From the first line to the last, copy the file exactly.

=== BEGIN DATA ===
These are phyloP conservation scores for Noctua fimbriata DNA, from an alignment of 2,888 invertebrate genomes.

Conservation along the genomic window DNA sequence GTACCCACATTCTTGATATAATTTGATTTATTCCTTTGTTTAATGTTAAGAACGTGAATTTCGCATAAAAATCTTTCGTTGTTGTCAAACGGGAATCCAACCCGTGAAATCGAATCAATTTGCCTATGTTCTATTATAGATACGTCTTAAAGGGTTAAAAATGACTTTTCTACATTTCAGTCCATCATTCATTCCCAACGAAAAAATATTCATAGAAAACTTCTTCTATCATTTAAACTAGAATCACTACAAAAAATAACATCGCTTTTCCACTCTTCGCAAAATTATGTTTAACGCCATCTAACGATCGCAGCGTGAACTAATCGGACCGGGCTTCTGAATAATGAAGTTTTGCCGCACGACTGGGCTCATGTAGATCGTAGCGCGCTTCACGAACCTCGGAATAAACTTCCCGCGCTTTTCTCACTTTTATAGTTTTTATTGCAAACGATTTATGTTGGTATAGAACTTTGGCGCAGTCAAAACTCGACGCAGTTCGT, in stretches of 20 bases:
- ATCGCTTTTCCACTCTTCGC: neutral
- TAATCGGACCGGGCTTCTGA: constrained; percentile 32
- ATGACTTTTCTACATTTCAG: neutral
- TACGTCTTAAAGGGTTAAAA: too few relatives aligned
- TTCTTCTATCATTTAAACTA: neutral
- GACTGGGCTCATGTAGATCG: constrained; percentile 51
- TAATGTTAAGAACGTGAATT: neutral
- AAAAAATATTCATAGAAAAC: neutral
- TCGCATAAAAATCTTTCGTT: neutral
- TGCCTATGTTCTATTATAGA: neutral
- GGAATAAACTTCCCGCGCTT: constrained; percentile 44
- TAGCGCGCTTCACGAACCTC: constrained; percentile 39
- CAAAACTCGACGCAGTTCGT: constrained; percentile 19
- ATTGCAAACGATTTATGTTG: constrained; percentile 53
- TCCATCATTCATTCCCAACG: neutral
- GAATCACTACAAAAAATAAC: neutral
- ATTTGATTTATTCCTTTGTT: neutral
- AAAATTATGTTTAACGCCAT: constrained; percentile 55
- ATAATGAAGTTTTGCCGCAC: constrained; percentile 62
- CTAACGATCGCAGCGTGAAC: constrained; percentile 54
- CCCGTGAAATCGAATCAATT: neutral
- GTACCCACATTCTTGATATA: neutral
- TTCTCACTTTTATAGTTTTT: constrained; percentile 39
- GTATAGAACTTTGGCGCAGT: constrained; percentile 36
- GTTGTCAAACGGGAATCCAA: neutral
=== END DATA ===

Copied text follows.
These are phyloP conservation scores for Noctua fimbriata DNA, from an alignment of 2,888 invertebrate genomes.

Conservation along the genomic window DNA sequence GTACCCACATTCTTGATATAATTTGATTTATTCCTTTGTTTAATGTTAAGAACGTGAATTTCGCATAAAAATCTTTCGTTGTTGTCAAACGGGAATCCAACCCGTGAAATCGAATCAATTTGCCTATGTTCTATTATAGATACGTCTTAAAGGGTTAAAAATGACTTTTCTACATTTCAGTCCATCATTCATTCCCAACGAAAAAATATTCATAGAAAACTTCTTCTATCATTTAAACTAGAATCACTACAAAAAATAACATCGCTTTTCCACTCTTCGCAAAATTATGTTTAACGCCATCTAACGATCGCAGCGTGAACTAATCGGACCGGGCTTCTGAATAATGAAGTTTTGCCGCACGACTGGGCTCATGTAGATCGTAGCGCGCTTCACGAACCTCGGAATAAACTTCCCGCGCTTTTCTCACTTTTATAGTTTTTATTGCAAACGATTTATGTTGGTATAGAACTTTGGCGCAGTCAAAACTCGACGCAGTTCGT, in stretches of 20 bases:
- ATCGCTTTTCCACTCTTCGC: neutral
- TAATCGGACCGGGCTTCTGA: constrained; percentile 32
- ATGACTTTTCTACATTTCAG: neutral
- TACGTCTTAAAGGGTTAAAA: too few relatives aligned
- TTCTTCTATCATTTAAACTA: neutral
- GACTGGGCTCATGTAGATCG: constrained; percentile 51
- TAATGTTAAGAACGTGAATT: neutral
- AAAAAATATTCATAGAAAAC: neutral
- TCGCATAAAAATCTTTCGTT: neutral
- TGCCTATGTTCTATTATAGA: neutral
- GGAATAAACTTCCCGCGCTT: constrained; percentile 44
- TAGCGCGCTTCACGAACCTC: constrained; percentile 39
- CAAAACTCGACGCAGTTCGT: constrained; percentile 19
- ATTGCAAACGATTTATGTTG: constrained; percentile 53
- TCCATCATTCATTCCCAACG: neutral
- GAATCACTACAAAAAATAAC: neutral
- ATTTGATTTATTCCTTTGTT: neutral
- AAAATTATGTTTAACGCCAT: constrained; percentile 55
- ATAATGAAGTTTTGCCGCAC: constrained; percentile 62
- CTAACGATCGCAGCGTGAAC: constrained; percentile 54
- CCCGTGAAATCGAATCAATT: neutral
- GTACCCACATTCTTGATATA: neutral
- TTCTCACTTTTATAGTTTTT: constrained; percentile 39
- GTATAGAACTTTGGCGCAGT: constrained; percentile 36
- GTTGTCAAACGGGAATCCAA: neutral